This is just the tip of the iceberg. Even cartoons are highlighting these transformative moments in fantastical ways. Insider curated a database with an assortment of over 259 LGBTQ+ characters who were featured in different cartoons. Shows like She-Ra and the Princesses Power, Kipo and the Age of Wonderbeasts, and Young Justice may be fiction, but the trials and tribulations that their queer and trans youth experience are quite real. All of these shows tap into the experiences that LGBTQ+ youth navigate. Topics like navigating family and partners, coming out, gender identity, and more come to play a role in these shows. This allows for broader outreach to different viewers, while still maintaining the true narrative of the show.
Again, for many people, the media plays an influential role in how they view themselves and others. Through these aforementioned shows and more, LGBTQ+ youth gain insight into their own experiences, as they’re reflected back at them and give them confirmation on how their existence is beautiful and valid. What seems minuscule to some creates an impact that lasts for a lifetime for others.
These moments on-screen inspire the next generation of LGBTQ+ content creators and it instills a new hope for more LGBTQ+ content to come. Also, while queer and trans youth benefit, non-LGBTQ+ viewers gain an understanding of these same experiences, leading to more opportunities for empathy.
This system feeds into itself, but can only be sustained when those with the power to make these changes build opportunities for this content to exist.
Yet there’s still so much more to accomplish. According to GLAAD’s “Where We Are On TV Report”, a sizable drop in on-screen LGBTQ+ representation between 2020 and 2021 occurred within broadcast scripted and primetime cable. Though the pandemic may have played a role within this downturn, the fact remains that numbers were lower in comparison to straight on-screen counterparts prior to this. Now, the challenge is to produce new content and find content creators who will develop it that focuses on LGBTQ+ experiences, youth included.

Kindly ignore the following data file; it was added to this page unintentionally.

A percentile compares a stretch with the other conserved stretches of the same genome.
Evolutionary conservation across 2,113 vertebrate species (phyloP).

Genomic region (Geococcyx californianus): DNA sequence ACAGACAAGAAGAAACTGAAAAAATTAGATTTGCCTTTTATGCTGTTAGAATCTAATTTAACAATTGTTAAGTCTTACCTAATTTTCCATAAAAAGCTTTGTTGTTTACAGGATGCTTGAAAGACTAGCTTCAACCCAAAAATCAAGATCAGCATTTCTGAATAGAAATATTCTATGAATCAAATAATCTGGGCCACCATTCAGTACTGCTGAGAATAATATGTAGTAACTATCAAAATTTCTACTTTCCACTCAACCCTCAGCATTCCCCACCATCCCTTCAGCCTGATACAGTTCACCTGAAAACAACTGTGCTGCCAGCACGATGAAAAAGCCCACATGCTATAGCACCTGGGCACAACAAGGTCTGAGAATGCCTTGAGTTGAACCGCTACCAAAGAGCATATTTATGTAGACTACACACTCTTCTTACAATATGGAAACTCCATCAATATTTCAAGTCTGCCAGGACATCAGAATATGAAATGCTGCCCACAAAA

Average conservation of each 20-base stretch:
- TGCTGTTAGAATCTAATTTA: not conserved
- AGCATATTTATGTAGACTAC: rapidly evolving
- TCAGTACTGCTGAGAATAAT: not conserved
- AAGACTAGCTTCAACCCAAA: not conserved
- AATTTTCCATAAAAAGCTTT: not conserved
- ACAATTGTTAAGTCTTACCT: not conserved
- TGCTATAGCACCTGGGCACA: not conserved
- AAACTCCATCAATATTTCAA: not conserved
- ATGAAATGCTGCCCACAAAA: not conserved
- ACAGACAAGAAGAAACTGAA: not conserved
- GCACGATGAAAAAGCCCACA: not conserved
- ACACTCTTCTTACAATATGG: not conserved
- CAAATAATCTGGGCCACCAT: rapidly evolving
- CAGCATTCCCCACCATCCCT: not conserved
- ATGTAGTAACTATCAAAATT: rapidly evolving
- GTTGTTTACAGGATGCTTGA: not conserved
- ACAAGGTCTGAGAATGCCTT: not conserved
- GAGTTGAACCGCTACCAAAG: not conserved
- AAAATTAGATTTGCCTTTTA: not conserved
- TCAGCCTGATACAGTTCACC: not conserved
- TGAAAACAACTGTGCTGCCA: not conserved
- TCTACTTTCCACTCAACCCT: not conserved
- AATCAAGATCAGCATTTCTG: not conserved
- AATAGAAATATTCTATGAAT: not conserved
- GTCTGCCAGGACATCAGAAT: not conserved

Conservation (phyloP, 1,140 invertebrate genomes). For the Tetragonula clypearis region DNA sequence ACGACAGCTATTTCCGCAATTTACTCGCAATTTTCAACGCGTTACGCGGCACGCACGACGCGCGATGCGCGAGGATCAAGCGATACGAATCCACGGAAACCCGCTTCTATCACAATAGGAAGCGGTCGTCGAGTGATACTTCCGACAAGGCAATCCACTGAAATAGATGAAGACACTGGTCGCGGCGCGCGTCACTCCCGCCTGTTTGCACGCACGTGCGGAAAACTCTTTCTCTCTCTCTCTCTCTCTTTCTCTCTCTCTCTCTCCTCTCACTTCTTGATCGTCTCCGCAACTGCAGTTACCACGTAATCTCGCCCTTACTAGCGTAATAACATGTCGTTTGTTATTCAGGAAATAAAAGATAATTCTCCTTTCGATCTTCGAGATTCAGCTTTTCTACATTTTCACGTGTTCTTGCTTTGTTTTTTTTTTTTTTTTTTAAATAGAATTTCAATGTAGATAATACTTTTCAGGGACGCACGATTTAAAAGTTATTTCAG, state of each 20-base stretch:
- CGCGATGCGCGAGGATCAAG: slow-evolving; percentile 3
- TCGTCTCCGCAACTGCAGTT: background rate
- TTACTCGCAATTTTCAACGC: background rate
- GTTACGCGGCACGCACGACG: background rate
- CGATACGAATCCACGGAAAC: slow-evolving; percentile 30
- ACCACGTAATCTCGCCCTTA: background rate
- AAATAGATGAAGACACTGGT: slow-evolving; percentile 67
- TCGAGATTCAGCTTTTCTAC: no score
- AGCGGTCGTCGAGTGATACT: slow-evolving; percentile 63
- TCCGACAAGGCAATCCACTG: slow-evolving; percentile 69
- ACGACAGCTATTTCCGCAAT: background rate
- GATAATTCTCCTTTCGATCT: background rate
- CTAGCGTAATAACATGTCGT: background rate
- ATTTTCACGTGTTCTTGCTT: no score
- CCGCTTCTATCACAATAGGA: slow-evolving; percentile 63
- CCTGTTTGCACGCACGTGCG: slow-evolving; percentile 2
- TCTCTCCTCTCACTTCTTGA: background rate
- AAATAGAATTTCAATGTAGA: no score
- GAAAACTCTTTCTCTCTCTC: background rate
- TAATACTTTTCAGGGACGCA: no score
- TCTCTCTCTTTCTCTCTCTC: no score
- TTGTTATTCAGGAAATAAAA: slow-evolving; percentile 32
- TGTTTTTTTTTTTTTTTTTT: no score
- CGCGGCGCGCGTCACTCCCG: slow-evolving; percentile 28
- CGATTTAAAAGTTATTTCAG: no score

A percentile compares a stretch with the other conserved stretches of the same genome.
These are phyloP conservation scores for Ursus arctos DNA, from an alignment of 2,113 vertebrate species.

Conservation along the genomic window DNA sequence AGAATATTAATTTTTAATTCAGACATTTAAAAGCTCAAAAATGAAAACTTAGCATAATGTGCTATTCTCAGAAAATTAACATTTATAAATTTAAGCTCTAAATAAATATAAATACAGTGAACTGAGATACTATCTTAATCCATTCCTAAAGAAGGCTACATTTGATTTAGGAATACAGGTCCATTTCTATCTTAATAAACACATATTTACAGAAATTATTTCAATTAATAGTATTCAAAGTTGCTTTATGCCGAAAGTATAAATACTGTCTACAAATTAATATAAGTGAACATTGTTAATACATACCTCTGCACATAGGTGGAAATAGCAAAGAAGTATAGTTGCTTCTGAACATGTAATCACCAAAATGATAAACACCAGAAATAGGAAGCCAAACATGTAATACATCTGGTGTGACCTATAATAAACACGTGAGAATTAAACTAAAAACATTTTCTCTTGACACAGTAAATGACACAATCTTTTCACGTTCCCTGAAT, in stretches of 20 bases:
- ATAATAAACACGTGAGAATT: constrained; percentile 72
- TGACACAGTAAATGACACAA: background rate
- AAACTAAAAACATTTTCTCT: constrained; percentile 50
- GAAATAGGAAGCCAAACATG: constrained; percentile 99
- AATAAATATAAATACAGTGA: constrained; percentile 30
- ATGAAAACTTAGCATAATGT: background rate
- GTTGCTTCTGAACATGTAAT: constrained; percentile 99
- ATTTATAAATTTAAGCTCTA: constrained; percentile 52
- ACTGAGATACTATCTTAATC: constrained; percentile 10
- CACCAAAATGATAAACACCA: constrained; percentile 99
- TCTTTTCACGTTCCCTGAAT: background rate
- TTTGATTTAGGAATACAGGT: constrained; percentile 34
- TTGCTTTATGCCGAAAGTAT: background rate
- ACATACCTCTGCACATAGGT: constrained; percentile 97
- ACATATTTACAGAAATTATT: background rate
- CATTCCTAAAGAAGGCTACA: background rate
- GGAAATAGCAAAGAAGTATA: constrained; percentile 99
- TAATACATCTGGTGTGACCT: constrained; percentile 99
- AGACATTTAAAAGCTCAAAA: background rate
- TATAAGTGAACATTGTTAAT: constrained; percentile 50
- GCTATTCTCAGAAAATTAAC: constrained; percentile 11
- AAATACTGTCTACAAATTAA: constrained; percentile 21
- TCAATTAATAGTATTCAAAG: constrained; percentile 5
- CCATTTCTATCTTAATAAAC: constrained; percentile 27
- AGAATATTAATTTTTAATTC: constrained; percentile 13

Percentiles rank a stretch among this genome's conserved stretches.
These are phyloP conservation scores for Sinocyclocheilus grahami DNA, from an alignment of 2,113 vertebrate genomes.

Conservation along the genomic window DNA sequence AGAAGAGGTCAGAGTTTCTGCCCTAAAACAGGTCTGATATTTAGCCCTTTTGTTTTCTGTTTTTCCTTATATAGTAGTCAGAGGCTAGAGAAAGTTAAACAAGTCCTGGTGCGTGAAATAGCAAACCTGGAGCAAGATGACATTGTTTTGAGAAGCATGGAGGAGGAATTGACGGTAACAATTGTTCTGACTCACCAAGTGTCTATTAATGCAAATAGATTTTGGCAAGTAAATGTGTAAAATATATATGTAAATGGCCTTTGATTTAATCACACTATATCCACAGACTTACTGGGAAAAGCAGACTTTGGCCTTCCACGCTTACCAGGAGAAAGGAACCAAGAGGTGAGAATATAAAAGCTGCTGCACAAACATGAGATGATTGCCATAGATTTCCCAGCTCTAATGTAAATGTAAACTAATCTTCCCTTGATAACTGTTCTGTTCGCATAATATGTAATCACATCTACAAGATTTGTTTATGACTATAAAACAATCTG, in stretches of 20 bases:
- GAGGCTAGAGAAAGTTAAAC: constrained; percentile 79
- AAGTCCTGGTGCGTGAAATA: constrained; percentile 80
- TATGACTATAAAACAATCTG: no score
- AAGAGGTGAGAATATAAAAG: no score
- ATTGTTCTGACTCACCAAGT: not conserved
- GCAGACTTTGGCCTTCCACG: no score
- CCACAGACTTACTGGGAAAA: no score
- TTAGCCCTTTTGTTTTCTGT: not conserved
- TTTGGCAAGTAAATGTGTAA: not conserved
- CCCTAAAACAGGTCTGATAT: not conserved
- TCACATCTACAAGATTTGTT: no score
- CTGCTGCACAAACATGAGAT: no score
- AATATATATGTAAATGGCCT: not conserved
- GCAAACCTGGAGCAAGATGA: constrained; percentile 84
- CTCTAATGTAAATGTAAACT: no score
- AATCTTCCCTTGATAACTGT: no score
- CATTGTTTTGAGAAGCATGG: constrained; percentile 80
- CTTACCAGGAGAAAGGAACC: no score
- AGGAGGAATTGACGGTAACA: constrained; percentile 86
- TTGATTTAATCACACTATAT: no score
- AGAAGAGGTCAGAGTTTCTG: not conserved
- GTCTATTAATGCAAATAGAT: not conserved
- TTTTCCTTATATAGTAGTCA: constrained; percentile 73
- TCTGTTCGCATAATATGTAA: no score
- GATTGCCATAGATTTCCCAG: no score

This becomes a greater conversation on who has access to provide this type of content. Those in charge of studios can make various changes that can offer more content that coincides with the rising demand for LGBTQ+ representation on-screen. With more LGBTQ+ stories comes more opportunity for audiences, both straight and LGBTQ+, to engage with stories about queer and trans youth. Thus, giving rise to more chances for education and a shift in perspective on the LGBTQ+ community as a whole.
The future is bright. With more LGBTQ+ viewers and more content on LGBTQ+ experiences, queer and trans youth have more opportunities to view themselves on-screen and are able to view how their lives and experiences are real when reflected back at them. This system feeds into itself, but can only be sustained when those with the power to make these changes build opportunities for this content to exist.
As demand increases, the hope is that more accurate portrayals continue to come out, honoring queer and trans youth and creating new opportunities for their experiences to positively impact new generations of LGBTQ+ youth to come. ♦